COVID-19 Vaccine Survey Results Present New Challenges

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Since the beginning of the pandemic, we’ve been monitoring the impact on users’ lives – from cancelled physician appointments to increased stress and concern to adoption of digital health tools to manage health. These remain uncertain times, and as we move closer toward a COVID-19 vaccine, it’s important to understand some of the challenges that it presents for patients, families, those with complex medication therapies, and the uncertainty of its availability.

To capture a pulse of how Medisafe users are feeling about the potential for a vaccine, we recently issued a survey to nearly 12,000 users. We surveyed them on several issues, including the potential for a vaccine to become available before the end of 2020, likeliness to get a vaccine once it’s available, and how it might change their viewpoint of pharmaceutical companies helping to bring one to market.

Availability

In general, all users felt a vaccine would not be available before the end of 2020. However, women were the least convinced a vaccine would be available before the new year, with 69% saying they were not confident one would become available. This stands in contrast to men with 46% indicating that a vaccine might arrive before 2021.

Likeliness to take the vaccine

Overwhelmingly, a majority of users said they would wait to get a COVID-19 vaccine, deferring the guidance to either their own physician or waiting until a large portion of the population had received the vaccine.  Those in Gen Z (ages 202-29) were the most likely to get the vaccine as soon as it becomes available (28%) and suburban moms were the least likely to get it (44%) preferring to wait until enough of the population have received it to know how it works.

Likeliness to get a flu shot

The hesitancy to get the COVID-19 vaccine did not translate to resistance to all vaccines, however. We asked users if they would be getting an annual flu shot to see if there was any correlation among sentiment. 73 percent of users said they will get a flu shot this year. Yet, 20% of those who are getting a flu shot this year responded that they would never trust a COVID vaccine.  In analyzing the open-ended comments, respondents cited distrust in the rushed nature of the vaccine development, uncertainty in the scientific trials, and the overall political nature of the vaccine in timing with the presidential election.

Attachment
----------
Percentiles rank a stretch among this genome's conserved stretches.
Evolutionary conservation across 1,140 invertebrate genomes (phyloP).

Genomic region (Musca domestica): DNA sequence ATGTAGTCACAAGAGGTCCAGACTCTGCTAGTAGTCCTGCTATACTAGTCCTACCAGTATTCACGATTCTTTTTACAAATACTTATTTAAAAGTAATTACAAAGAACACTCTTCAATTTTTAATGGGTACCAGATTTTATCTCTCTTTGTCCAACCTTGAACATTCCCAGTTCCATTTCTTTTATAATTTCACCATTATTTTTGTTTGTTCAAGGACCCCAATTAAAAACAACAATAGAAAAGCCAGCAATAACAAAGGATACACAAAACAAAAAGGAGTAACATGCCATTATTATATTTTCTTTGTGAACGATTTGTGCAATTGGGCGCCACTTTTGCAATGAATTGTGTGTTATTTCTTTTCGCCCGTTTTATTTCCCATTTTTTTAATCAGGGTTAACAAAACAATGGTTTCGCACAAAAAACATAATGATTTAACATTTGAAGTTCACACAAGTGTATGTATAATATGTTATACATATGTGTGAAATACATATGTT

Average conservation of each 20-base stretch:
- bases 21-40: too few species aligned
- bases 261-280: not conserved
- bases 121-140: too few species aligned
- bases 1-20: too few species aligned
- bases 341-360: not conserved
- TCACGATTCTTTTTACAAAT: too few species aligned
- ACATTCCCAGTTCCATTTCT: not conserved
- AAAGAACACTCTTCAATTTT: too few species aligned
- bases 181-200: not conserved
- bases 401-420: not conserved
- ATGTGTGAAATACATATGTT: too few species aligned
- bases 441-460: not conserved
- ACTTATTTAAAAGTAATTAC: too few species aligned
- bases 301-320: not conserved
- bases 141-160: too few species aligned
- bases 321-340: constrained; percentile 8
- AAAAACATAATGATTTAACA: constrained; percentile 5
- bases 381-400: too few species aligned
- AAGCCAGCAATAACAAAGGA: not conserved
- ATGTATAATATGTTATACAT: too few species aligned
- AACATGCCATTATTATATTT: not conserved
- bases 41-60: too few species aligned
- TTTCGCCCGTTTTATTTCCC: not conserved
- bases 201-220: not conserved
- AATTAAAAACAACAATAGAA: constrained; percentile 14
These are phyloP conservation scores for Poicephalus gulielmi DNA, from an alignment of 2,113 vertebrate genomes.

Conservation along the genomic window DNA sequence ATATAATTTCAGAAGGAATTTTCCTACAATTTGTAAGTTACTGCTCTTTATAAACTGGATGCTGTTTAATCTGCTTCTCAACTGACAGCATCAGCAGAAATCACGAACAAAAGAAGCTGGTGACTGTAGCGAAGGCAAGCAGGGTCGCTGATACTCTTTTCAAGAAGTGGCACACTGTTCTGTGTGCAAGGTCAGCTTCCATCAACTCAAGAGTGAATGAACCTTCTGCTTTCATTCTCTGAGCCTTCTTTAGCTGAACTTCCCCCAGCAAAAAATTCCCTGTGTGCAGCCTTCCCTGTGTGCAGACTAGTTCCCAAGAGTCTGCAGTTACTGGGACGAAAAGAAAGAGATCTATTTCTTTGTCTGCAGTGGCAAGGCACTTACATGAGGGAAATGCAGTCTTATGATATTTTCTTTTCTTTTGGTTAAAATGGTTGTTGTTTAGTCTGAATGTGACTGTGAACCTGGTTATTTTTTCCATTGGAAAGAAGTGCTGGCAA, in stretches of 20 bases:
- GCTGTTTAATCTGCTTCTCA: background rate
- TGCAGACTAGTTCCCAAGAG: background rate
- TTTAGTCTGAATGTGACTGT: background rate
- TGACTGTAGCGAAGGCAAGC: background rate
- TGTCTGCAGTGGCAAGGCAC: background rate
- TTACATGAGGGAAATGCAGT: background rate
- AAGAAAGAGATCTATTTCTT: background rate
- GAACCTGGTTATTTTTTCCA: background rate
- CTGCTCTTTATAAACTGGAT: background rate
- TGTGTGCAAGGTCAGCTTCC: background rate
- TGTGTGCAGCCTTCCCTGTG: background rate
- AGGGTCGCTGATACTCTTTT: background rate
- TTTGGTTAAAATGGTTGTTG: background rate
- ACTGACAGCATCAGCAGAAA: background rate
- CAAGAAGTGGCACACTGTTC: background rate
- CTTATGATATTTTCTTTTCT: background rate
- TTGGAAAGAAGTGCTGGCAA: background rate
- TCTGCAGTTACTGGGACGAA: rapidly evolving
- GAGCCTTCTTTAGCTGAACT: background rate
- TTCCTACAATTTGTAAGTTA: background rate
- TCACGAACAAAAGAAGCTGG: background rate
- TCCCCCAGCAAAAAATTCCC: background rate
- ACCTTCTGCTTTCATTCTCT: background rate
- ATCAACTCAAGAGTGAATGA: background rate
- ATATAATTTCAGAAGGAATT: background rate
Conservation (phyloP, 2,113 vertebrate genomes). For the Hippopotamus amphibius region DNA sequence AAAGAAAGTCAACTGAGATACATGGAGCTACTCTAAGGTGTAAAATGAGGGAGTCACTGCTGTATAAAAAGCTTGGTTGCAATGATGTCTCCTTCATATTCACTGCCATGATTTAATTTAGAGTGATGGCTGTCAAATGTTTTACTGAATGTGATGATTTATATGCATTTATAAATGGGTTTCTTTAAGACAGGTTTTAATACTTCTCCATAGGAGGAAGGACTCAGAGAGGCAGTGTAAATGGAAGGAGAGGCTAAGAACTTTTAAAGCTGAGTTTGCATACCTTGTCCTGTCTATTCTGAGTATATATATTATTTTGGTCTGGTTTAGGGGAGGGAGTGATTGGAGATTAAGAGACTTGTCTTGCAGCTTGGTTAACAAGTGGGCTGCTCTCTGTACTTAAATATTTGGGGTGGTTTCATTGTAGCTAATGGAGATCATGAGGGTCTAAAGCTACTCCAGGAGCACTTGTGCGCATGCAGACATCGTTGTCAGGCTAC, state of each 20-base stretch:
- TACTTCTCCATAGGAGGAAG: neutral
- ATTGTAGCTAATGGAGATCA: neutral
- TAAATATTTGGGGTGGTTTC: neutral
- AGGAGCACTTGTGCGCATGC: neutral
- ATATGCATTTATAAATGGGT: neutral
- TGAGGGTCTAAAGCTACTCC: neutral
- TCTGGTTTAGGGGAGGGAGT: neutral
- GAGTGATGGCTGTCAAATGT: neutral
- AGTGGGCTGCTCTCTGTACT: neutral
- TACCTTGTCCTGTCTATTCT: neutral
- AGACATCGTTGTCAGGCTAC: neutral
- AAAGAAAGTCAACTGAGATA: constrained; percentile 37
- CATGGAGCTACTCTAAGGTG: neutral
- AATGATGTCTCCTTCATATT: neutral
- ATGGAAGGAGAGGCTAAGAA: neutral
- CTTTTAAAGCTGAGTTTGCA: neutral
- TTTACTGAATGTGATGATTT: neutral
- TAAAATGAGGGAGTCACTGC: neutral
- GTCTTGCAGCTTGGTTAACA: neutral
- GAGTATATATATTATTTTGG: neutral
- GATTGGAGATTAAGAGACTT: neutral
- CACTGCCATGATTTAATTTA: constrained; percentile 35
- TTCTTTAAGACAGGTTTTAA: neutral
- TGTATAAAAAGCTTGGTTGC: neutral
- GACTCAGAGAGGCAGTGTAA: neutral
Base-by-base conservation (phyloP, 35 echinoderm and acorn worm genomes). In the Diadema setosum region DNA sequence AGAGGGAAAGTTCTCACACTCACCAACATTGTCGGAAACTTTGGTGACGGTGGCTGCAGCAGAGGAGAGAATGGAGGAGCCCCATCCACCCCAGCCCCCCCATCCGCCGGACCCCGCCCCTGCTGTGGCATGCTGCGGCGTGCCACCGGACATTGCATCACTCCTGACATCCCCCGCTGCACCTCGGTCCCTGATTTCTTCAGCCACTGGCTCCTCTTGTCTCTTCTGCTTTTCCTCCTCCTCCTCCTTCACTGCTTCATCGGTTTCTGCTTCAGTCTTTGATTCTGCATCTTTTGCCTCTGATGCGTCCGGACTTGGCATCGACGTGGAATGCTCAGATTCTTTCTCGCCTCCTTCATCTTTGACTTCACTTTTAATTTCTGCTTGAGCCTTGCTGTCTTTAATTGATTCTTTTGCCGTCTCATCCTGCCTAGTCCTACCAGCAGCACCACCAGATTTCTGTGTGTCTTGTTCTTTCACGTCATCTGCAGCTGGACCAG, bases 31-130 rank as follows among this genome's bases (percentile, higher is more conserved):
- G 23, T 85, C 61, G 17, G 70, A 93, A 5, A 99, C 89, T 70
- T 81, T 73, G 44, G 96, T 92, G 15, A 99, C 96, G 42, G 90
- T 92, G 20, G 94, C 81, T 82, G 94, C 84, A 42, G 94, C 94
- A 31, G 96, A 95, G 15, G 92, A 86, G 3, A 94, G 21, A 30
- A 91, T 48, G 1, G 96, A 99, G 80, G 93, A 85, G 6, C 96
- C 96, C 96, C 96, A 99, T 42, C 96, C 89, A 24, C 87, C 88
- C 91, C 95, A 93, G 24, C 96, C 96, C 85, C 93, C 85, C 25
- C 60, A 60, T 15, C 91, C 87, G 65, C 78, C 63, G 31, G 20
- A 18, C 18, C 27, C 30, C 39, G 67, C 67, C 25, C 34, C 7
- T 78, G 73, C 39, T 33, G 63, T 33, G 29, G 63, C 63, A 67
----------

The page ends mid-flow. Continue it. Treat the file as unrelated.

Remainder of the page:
Concerns about a COVID-19 vaccine

While there were multiple concerns about the COVID-19 vaccine, overall effectiveness, potential side-effects, and rush to market were the primary issues users cited as reasons for delay. Additional comments indicated that the potential timing of a vaccine becoming available in such a rapid manner and in conjunction with an election were suspect, as noted by several users. More than 3,000 comments referenced the rushed nature of the vaccine and questioned whether adequate testing on a vaccine would occur before it came to market.

Changes in family size impacts attitudes

It was interesting to note that with more people at risk within a family, the greater the distrust in the vaccine was shown. Among single household families, only 8% said they would never trust a vaccine. However, in households with five or more people, it rises to 15%. It’s clear that parents are unwilling to subject their loved ones to a vaccine without greater information and guidance.

Pharma companies

As the driving force behind the development of COVID-19 vaccines as well as treatments for patients, we surveyed users on their feelings toward pharma companies. For the majority of companies, the feelings were fairly neutral across the board, patients taking medications from Bristol-Myers Squibb and Astellas ranked them as having a higher opinion due to their vaccine efforts.

From this latest survey, it’s clear that users still have a high amount of hesitancy when it comes to COVID-19 issues, and the forthcoming vaccine in particular. We believe this is important to note as pharma companies move closer to their vaccine distribution efforts in helping to inform patients on risks, contraindications, and the need for guidance and support beyond just the initial vaccination. Greater clarity in vaccine trials, its scientific process, and support from leading physicians will be essential in helping to gain greater adoption from the public, and an important step to ending the pandemic.

See the full summary of the results of our survey here, and our press release here.